The council resolve was only a first step to a special meeting called by Council President Jose Tosado for next Monday.  At that point, the Council could vote to appeal the commissioner’s decision to the Zoning Board of Appeals.  If unsuccessful there, the Council can litigate in Court, which it is expected to do.

The first biomass resolves called on the Building Commissioner to not grant a building permit while the second biomass resolve expressed the sense that PRE needs a special permit.  Tosado called a roll call vote for both resolves, which could have theoretically passed on a voice vote.  

The final tally was 10-3 for both resolves.  Councilors Ashe, Tosado, Fenton, Concepcion, Rivera, and Allen joined Ward 1 Councilor Zaida Luna, Ward 3 Councilor Melvin Edwards, Ward 4 Councilor E. Henry Twiggs, and Ward 8 Councilor John Lysak to support the resolve.  Rooke, Walsh and at-large Councilor James Ferrera were opposed.  All three opposed have received sizable contributions from their Callahan family, who owns PRE, and the family’s lawyer over the years.

(WMassP&I)

All told, the council meeting was fairly productive and stayed civil, despite the possibility for fireworks on some issues.  The meeting was also brief clocking in at just about an hour.  Moreover, loose ends such as the budget and the foreclosure ordinances were at last put to bed.  Some fear that such good days may be numbered with impending transitions coming to the council.  However, for the moment at least, the council adjourned having served the city well and having done so without leaving any apparent black clouds hanging overhead.

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Manic Monday Markup 11/21/11…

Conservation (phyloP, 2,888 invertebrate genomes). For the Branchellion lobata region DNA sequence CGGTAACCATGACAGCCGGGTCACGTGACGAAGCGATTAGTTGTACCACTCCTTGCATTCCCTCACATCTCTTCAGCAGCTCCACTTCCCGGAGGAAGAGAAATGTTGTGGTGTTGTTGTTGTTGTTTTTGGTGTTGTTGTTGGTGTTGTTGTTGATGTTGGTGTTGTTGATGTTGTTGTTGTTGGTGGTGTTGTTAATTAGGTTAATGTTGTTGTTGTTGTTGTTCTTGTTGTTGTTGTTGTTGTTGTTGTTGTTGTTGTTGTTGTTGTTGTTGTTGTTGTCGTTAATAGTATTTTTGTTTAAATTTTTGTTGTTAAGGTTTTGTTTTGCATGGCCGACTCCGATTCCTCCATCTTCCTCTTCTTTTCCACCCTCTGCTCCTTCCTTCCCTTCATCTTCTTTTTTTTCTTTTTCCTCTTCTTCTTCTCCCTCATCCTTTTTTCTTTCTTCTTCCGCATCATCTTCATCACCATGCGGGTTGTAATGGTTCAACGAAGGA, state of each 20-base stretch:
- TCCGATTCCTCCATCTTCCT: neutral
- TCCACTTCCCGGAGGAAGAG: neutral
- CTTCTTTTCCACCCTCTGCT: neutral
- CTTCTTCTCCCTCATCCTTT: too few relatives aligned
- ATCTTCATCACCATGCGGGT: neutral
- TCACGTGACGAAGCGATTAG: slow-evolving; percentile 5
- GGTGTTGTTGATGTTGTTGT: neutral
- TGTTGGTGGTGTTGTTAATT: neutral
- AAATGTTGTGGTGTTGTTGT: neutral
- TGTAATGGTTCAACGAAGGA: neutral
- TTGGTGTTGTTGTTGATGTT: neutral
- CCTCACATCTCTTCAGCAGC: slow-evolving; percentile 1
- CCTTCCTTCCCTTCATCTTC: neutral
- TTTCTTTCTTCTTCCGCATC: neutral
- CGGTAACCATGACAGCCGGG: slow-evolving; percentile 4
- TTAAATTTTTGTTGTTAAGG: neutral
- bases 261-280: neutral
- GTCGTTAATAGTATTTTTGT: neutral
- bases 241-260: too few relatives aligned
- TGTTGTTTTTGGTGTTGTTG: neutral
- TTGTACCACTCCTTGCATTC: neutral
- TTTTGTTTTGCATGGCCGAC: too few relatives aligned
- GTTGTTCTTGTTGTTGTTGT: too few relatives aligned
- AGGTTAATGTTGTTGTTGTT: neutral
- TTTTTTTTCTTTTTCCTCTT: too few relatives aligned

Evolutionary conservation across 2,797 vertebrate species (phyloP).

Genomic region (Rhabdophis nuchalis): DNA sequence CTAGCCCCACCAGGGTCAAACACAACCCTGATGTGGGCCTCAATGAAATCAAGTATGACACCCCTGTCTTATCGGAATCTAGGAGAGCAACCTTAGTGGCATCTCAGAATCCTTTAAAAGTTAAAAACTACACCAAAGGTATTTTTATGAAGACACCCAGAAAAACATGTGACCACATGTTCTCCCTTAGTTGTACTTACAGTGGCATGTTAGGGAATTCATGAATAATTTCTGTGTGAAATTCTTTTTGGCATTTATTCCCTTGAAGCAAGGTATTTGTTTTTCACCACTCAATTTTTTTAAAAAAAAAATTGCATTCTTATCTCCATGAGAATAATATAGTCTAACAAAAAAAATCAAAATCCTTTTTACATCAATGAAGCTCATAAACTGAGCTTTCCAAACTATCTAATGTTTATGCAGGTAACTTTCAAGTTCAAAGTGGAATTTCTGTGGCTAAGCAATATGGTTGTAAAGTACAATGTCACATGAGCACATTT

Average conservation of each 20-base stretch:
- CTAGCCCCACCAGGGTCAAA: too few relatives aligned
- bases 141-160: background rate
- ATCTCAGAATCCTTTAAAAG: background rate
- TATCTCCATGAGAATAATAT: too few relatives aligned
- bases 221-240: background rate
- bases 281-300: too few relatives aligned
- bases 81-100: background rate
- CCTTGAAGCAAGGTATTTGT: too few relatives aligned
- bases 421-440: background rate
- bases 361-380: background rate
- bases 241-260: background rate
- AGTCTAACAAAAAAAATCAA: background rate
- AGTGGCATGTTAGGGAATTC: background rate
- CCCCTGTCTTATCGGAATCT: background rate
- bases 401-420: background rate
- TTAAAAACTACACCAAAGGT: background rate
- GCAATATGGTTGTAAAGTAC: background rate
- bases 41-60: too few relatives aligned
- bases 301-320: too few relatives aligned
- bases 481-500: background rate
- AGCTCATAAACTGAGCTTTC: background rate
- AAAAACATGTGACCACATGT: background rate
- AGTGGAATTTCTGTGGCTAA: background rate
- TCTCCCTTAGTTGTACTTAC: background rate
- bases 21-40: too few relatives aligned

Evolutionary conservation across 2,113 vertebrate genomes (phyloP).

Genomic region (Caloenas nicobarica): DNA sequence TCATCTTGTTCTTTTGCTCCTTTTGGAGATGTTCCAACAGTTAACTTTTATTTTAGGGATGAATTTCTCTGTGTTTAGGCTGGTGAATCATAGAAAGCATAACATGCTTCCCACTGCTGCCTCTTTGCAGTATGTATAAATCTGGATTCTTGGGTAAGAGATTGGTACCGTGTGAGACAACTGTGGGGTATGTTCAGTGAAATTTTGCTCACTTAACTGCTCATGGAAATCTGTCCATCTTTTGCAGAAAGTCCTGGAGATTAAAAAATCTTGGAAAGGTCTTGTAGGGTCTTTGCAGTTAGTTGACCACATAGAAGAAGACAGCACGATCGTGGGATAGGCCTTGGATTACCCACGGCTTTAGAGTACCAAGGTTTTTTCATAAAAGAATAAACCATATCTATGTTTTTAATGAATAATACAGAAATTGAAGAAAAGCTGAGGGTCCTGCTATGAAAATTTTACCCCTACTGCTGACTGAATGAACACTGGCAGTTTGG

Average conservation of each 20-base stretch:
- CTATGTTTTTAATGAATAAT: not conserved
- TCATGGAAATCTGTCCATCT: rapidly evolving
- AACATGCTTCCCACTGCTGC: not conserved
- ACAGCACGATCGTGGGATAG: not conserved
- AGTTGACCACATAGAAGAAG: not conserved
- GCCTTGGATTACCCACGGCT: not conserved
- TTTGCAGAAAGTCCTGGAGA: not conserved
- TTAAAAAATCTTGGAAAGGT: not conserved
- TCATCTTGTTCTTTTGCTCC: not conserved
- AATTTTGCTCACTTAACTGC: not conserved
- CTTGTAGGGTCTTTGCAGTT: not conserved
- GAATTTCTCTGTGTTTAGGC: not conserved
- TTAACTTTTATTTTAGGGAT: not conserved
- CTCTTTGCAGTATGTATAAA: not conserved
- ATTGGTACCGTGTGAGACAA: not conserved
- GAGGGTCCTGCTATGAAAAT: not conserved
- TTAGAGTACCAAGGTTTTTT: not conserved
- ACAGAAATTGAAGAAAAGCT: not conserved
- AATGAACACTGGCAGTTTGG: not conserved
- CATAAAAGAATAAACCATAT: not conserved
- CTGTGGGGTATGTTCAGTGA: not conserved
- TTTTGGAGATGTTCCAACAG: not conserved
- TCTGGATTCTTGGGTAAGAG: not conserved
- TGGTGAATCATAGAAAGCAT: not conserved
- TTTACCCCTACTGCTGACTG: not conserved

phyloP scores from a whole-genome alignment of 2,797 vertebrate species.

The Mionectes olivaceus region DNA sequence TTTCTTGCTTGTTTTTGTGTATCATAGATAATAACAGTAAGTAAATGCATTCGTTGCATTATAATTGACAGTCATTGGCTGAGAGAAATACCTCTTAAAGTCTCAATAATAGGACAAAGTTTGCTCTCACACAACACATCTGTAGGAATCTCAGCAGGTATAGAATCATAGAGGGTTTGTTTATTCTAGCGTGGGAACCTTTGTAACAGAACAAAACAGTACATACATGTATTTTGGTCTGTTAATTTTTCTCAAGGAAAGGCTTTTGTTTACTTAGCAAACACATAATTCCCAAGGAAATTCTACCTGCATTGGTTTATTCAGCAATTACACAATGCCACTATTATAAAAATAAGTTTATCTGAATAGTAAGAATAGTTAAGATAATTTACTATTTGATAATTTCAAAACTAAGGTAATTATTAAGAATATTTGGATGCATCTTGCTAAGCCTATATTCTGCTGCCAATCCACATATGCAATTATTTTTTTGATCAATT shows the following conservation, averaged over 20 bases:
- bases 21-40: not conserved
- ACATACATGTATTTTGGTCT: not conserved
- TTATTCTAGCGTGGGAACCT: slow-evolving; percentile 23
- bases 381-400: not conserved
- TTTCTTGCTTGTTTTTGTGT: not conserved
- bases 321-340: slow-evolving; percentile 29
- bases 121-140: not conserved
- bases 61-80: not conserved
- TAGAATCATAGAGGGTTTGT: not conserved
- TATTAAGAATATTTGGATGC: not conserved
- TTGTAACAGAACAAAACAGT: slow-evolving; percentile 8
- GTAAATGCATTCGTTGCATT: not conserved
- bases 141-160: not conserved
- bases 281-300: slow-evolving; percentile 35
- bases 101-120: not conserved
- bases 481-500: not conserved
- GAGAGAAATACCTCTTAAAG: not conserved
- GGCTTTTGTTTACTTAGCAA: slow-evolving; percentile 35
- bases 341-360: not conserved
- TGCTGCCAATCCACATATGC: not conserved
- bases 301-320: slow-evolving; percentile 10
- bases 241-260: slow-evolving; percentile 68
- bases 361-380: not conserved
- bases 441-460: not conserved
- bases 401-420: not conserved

Let’s Talk Turkey:

As we approach Thanksgiving, it is crucial that we think of those who have less this holiday season, especially in the wake not one, but two devastating storms that have put incredible strain on families in Springfield and the wider Pioneer Valley.  Consider making a donation to the Western Massachusetts Food Bank or another worthy charity this holiday season.

…And the World:
In Spain voters turned out the ruling Socialist Party and replaced them with the conservative Popular Party who won 186 out of 350 seats in the lower house of Parliament.  Mariano Rajoy, the party’s leader, is set to become the country’s Prime Minister shortly before Christmas.  A grueling 21% unemployment rate and a volatile bond market have pummeled the Spanish economy.  In recent weeks, leading up to the vote, investors had made a run on Spanish bonds running up the interest rate the government pays to borrow even though the debt level carried by the country relative to the size of its economy is small compared to less responsible Eurozone Countries.  Although Rajoy’s party is expected to enact reforms that are believed to help the economy and possible impose more austerity, markets remained despondent today and pummel stock indexes.  Some news sources ascribe the market freakout to the month long transition period before Rajoy and the PP takes office.

In Egypt, the military government that played a huge role in the peaceful transition from dictatorship is now facing accusations of the same dictatorial tactics.  Election schedules have been repeatedly pushed back and fears among both Islamist and Secular parties that the military is jockeying to maintain power beyond the election of a civilian government.  The result has been new protests in Tahrir Square and new deaths.  Today the Egyptian cabinet resigned as protests continued.

The Feds: